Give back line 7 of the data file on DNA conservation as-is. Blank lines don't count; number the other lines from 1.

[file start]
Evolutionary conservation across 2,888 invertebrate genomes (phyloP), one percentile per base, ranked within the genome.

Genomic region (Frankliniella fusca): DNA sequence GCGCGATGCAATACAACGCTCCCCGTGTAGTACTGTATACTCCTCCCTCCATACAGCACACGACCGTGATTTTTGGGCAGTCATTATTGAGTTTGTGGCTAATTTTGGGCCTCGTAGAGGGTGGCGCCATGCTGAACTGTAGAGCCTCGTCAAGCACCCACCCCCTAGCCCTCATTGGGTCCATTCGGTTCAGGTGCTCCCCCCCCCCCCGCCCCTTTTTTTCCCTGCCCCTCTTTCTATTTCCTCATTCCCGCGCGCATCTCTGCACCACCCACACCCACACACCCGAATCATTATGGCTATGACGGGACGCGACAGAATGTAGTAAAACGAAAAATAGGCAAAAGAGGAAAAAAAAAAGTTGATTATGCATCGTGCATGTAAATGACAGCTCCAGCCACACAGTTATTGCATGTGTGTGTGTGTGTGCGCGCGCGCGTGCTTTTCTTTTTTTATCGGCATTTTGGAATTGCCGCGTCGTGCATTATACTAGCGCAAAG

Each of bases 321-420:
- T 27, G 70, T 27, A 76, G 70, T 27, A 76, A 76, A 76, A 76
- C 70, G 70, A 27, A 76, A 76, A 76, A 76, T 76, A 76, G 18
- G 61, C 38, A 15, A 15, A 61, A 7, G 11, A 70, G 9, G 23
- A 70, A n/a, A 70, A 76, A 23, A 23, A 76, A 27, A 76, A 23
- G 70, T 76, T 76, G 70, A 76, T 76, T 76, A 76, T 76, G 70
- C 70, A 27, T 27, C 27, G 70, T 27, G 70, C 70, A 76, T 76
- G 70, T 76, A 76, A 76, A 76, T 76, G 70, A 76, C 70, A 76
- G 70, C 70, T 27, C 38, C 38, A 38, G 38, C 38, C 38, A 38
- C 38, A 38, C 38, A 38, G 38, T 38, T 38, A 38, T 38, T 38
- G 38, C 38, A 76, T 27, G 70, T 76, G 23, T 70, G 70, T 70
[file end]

- A 70, A n/a, A 70, A 76, A 23, A 23, A 76, A 27, A 76, A 23